LOS ANGELES – A new device resembling a gadget on Batman’s utility belt will soon be in the hands of several hundred Los Angeles police officers to help detain individuals without using force.

The tool, called the BolaWrap 100, fires a Kevlar cord that ensnares an individual’s body to restrict mobility, giving officers seconds to swarm the person without using more drastic measures such as a Taser or gun.

The handheld device, made by Las Vegas-based Wrap Technologies, sounds like a gun when it deploys a tether to entangle someone between 10 and 25 feet away. Barbs attached to the end of the tether grab hold of the person as it wraps around their arms or legs.

Top LAPD leaders told the Los Angeles Board of Police Commissioners, the civilian panel that oversees the department, last week that officers will start testing the tool for free for 90 days in January. The 200 devices will be given to officers across the city once they are trained, Deputy Chief Martin Baeza, head of the personnel and training bureau, said during a discussion about next year’s budget.

“We are very excited to be piloting the BolaWrap,” Baeza said, to determine if “it meets the needs and standards that the LAPD is looking for.”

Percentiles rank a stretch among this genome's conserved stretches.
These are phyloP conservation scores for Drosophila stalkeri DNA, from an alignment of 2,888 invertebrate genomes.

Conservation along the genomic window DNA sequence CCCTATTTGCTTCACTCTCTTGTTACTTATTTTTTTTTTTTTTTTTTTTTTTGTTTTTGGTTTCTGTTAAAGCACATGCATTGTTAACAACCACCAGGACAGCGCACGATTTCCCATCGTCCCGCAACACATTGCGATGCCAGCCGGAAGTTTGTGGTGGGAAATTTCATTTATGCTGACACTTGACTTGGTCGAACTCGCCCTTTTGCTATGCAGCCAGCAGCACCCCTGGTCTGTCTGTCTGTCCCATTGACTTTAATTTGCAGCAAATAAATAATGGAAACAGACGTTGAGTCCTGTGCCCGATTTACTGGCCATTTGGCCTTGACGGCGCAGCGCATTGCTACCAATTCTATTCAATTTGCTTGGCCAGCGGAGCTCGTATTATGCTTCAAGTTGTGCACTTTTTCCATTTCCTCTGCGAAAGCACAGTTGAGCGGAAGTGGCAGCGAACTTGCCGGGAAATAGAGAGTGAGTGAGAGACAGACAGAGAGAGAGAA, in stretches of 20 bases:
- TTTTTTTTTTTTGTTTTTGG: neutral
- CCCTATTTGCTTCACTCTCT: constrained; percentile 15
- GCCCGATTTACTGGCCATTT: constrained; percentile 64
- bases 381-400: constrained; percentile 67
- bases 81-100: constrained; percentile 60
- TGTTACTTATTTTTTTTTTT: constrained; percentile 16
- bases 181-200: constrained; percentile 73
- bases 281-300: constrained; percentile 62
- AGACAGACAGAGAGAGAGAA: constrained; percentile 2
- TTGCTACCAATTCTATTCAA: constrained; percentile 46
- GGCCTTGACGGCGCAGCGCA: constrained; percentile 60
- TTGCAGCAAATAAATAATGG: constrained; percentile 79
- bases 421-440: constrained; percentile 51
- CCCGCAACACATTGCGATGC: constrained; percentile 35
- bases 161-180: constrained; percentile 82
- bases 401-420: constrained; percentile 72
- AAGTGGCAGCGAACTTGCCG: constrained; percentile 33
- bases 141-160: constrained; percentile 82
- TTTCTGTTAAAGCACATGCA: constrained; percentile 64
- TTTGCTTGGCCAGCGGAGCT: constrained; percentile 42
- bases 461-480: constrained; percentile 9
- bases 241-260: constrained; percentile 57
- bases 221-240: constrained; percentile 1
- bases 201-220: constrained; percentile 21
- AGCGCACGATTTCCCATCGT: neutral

Two frequent LAPD critics who attend Police Commission meetings criticized the tool. Adam Smith, a member of Black Lives Matter, told commissioners the department would probably deploy the tool mostly in minority communities.

The BolaWrap is not something officers would use to counter suspects with firearms, but it could be used against knives or other objects, numerous police officials told The Times.

Tom Smith, president of Wrap Technologies, co-founded Taser International, now Axon Enterprises, in 1993 and served as president until October 2006. He told Reuters in September that he saw the success of the Taser as proof there was an appetite for less-lethal tools in policing.

Mike Rothans, chief operating officer at Wrap Technologies and retired assistant sheriff with the Los Angeles Sheriff’s Department, said the barbs create a “very small puncture” when the tether wraps around a person and could cause more pain if a suspect tries to pull the cords off.

“This is a restraint device,” Rothans said. “This is meant to put time and distance between the officer.”

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